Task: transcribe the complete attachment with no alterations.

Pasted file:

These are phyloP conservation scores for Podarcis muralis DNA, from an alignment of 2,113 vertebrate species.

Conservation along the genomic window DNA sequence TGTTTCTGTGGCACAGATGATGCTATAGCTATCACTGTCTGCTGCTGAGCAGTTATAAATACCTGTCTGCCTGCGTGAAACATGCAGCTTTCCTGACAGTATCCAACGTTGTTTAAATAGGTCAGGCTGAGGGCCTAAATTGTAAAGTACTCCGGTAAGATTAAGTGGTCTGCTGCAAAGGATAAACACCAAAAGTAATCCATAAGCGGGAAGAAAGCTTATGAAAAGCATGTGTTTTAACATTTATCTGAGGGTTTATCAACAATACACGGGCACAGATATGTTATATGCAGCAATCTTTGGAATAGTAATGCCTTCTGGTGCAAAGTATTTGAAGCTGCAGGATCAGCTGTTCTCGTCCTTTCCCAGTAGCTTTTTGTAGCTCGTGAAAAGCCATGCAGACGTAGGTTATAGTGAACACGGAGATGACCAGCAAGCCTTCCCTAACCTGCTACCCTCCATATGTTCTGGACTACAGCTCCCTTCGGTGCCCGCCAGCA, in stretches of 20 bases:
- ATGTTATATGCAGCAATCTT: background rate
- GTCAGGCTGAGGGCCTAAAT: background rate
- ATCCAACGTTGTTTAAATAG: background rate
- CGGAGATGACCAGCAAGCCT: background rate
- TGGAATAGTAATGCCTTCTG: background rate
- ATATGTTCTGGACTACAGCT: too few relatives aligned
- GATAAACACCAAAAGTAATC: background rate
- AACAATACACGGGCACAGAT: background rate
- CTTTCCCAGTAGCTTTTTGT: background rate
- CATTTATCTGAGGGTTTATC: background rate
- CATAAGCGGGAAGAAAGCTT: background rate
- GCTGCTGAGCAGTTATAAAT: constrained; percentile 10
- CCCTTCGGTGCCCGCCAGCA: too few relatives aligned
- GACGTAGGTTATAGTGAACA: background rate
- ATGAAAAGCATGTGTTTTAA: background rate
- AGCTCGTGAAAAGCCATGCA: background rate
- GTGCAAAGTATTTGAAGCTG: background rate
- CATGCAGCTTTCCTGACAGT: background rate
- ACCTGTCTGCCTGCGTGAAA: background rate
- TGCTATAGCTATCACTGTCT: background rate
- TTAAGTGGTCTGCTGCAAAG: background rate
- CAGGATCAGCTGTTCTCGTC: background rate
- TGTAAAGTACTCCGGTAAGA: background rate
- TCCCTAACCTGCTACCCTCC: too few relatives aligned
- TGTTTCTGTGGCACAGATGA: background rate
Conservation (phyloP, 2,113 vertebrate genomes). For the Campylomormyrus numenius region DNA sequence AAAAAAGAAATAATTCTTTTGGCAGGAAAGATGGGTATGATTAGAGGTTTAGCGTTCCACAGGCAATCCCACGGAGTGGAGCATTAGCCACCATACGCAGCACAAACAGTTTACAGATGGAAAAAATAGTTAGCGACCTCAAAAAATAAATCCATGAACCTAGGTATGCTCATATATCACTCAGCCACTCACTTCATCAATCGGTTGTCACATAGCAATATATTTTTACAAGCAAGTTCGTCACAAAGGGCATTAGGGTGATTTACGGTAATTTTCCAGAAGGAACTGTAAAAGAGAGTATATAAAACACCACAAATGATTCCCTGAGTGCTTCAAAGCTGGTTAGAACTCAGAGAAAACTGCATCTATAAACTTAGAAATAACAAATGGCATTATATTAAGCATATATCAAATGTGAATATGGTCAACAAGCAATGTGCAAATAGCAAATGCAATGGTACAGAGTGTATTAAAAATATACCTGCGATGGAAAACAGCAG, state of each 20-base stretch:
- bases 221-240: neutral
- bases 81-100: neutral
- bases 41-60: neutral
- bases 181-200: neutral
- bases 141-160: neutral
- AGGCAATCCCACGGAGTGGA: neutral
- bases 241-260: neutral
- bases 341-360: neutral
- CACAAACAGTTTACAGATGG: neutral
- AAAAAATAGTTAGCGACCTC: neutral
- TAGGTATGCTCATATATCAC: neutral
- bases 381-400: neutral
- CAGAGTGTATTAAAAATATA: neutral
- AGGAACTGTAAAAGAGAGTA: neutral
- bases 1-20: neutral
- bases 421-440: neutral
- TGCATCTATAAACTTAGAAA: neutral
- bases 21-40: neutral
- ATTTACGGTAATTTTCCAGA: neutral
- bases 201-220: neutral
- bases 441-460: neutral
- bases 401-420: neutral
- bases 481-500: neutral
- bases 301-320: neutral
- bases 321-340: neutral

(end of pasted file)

These are phyloP conservation scores for Podarcis muralis DNA, from an alignment of 2,113 vertebrate species.

Conservation along the genomic window DNA sequence TGTTTCTGTGGCACAGATGATGCTATAGCTATCACTGTCTGCTGCTGAGCAGTTATAAATACCTGTCTGCCTGCGTGAAACATGCAGCTTTCCTGACAGTATCCAACGTTGTTTAAATAGGTCAGGCTGAGGGCCTAAATTGTAAAGTACTCCGGTAAGATTAAGTGGTCTGCTGCAAAGGATAAACACCAAAAGTAATCCATAAGCGGGAAGAAAGCTTATGAAAAGCATGTGTTTTAACATTTATCTGAGGGTTTATCAACAATACACGGGCACAGATATGTTATATGCAGCAATCTTTGGAATAGTAATGCCTTCTGGTGCAAAGTATTTGAAGCTGCAGGATCAGCTGTTCTCGTCCTTTCCCAGTAGCTTTTTGTAGCTCGTGAAAAGCCATGCAGACGTAGGTTATAGTGAACACGGAGATGACCAGCAAGCCTTCCCTAACCTGCTACCCTCCATATGTTCTGGACTACAGCTCCCTTCGGTGCCCGCCAGCA, in stretches of 20 bases:
- ATGTTATATGCAGCAATCTT: background rate
- GTCAGGCTGAGGGCCTAAAT: background rate
- ATCCAACGTTGTTTAAATAG: background rate
- CGGAGATGACCAGCAAGCCT: background rate
- TGGAATAGTAATGCCTTCTG: background rate
- ATATGTTCTGGACTACAGCT: too few relatives aligned
- GATAAACACCAAAAGTAATC: background rate
- AACAATACACGGGCACAGAT: background rate
- CTTTCCCAGTAGCTTTTTGT: background rate
- CATTTATCTGAGGGTTTATC: background rate
- CATAAGCGGGAAGAAAGCTT: background rate
- GCTGCTGAGCAGTTATAAAT: constrained; percentile 10
- CCCTTCGGTGCCCGCCAGCA: too few relatives aligned
- GACGTAGGTTATAGTGAACA: background rate
- ATGAAAAGCATGTGTTTTAA: background rate
- AGCTCGTGAAAAGCCATGCA: background rate
- GTGCAAAGTATTTGAAGCTG: background rate
- CATGCAGCTTTCCTGACAGT: background rate
- ACCTGTCTGCCTGCGTGAAA: background rate
- TGCTATAGCTATCACTGTCT: background rate
- TTAAGTGGTCTGCTGCAAAG: background rate
- CAGGATCAGCTGTTCTCGTC: background rate
- TGTAAAGTACTCCGGTAAGA: background rate
- TCCCTAACCTGCTACCCTCC: too few relatives aligned
- TGTTTCTGTGGCACAGATGA: background rate
Conservation (phyloP, 2,113 vertebrate genomes). For the Campylomormyrus numenius region DNA sequence AAAAAAGAAATAATTCTTTTGGCAGGAAAGATGGGTATGATTAGAGGTTTAGCGTTCCACAGGCAATCCCACGGAGTGGAGCATTAGCCACCATACGCAGCACAAACAGTTTACAGATGGAAAAAATAGTTAGCGACCTCAAAAAATAAATCCATGAACCTAGGTATGCTCATATATCACTCAGCCACTCACTTCATCAATCGGTTGTCACATAGCAATATATTTTTACAAGCAAGTTCGTCACAAAGGGCATTAGGGTGATTTACGGTAATTTTCCAGAAGGAACTGTAAAAGAGAGTATATAAAACACCACAAATGATTCCCTGAGTGCTTCAAAGCTGGTTAGAACTCAGAGAAAACTGCATCTATAAACTTAGAAATAACAAATGGCATTATATTAAGCATATATCAAATGTGAATATGGTCAACAAGCAATGTGCAAATAGCAAATGCAATGGTACAGAGTGTATTAAAAATATACCTGCGATGGAAAACAGCAG, state of each 20-base stretch:
- bases 221-240: neutral
- bases 81-100: neutral
- bases 41-60: neutral
- bases 181-200: neutral
- bases 141-160: neutral
- AGGCAATCCCACGGAGTGGA: neutral
- bases 241-260: neutral
- bases 341-360: neutral
- CACAAACAGTTTACAGATGG: neutral
- AAAAAATAGTTAGCGACCTC: neutral
- TAGGTATGCTCATATATCAC: neutral
- bases 381-400: neutral
- CAGAGTGTATTAAAAATATA: neutral
- AGGAACTGTAAAAGAGAGTA: neutral
- bases 1-20: neutral
- bases 421-440: neutral
- TGCATCTATAAACTTAGAAA: neutral
- bases 21-40: neutral
- ATTTACGGTAATTTTCCAGA: neutral
- bases 201-220: neutral
- bases 441-460: neutral
- bases 401-420: neutral
- bases 481-500: neutral
- bases 301-320: neutral
- bases 321-340: neutral